Is habitat heterogeneity effective for conservation of butterflies in urban landscapes of Delhi, India?

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Monalisa Paul
Aisha Sultana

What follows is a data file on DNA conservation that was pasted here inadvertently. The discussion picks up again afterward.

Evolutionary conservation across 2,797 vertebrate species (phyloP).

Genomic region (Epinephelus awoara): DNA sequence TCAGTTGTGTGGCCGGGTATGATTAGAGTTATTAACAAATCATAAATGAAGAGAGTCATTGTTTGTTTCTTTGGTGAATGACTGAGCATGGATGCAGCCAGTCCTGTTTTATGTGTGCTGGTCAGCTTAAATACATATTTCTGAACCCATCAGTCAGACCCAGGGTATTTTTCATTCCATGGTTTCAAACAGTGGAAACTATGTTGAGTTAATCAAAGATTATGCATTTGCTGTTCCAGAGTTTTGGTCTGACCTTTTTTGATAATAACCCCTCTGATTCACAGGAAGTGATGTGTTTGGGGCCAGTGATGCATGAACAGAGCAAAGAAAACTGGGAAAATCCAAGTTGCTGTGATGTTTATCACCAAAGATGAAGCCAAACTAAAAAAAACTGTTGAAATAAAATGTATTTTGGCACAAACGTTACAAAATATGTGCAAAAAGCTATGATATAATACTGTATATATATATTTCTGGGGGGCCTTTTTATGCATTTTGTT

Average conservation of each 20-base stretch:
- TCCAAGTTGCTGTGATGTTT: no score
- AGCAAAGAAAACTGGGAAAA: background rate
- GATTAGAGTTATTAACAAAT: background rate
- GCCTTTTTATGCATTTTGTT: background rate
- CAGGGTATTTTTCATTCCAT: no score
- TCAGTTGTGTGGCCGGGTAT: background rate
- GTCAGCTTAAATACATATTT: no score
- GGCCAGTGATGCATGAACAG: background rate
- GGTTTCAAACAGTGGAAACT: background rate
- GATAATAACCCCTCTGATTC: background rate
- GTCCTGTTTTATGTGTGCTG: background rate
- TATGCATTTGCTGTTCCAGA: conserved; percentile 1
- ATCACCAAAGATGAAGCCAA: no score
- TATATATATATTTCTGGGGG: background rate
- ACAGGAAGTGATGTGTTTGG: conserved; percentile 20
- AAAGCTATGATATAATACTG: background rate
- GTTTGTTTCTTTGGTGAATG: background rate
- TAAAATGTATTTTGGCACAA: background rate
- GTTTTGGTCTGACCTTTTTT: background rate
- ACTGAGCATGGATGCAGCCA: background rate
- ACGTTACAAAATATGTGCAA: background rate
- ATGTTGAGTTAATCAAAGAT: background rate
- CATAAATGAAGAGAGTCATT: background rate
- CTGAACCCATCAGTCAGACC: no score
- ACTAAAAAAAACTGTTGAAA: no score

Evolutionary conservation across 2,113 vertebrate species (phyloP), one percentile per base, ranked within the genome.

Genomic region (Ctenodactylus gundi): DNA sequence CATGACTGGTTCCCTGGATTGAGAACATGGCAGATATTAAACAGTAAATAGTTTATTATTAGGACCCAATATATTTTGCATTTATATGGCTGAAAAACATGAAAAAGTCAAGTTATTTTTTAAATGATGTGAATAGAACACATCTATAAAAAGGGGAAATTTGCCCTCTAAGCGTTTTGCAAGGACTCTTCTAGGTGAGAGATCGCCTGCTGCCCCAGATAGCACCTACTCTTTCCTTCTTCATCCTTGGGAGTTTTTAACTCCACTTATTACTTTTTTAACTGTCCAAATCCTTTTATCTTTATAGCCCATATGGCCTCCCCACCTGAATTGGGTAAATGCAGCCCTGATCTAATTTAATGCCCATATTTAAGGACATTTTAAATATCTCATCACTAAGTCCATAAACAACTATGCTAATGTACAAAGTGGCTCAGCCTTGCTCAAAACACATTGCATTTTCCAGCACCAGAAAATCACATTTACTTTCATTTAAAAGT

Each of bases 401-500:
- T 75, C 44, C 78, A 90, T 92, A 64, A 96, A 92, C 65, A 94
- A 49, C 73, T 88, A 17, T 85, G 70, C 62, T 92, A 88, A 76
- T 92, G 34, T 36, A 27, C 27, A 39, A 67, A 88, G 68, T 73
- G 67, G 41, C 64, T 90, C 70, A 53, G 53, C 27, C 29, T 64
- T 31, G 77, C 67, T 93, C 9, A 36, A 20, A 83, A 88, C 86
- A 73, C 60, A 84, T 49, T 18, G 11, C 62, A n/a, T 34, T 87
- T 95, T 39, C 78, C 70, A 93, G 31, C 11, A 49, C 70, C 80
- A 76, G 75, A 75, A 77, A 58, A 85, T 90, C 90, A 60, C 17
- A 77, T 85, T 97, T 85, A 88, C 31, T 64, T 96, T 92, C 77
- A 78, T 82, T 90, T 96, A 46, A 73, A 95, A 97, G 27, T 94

The present study which was conducted in 2015–16 and 2016–17 emphasizes the nine different types of habitats used by 40 listed butterflies in six different urban landscapes of Delhi. Assessment of flowerbeds, grasses, hedges/crops/bushes, artificial light, wet soil/damp patches/humus, trees, open spaces/grounds, bird droppings, and roads/pavements/concrete spaces in conserving butterfly diversity in highly urbanized landscapes by testing the hypothesis that diversity of butterflies across all the habitats are similar, was the focal point of the study. Except for the artificial light and the paved roads or concrete spaces, all other habitats were natural in surroundings. The families Lycaenidae and Nymphalidae had the largest habitat share (26%), whereas the family Hesperiidae had the minimum share (9%). Aravalli Biodiversity Park, New Delhi maintained the serenity of natural ones. Species richness and diversity was the highest at flowerbeds and lowest at the artificial light. The study highlights the choice of heterogeneous habitats by city butterflies to integrate the concept of the urban green spaces into a wide variety of urban development projects which in turn can help their own sustenance. 

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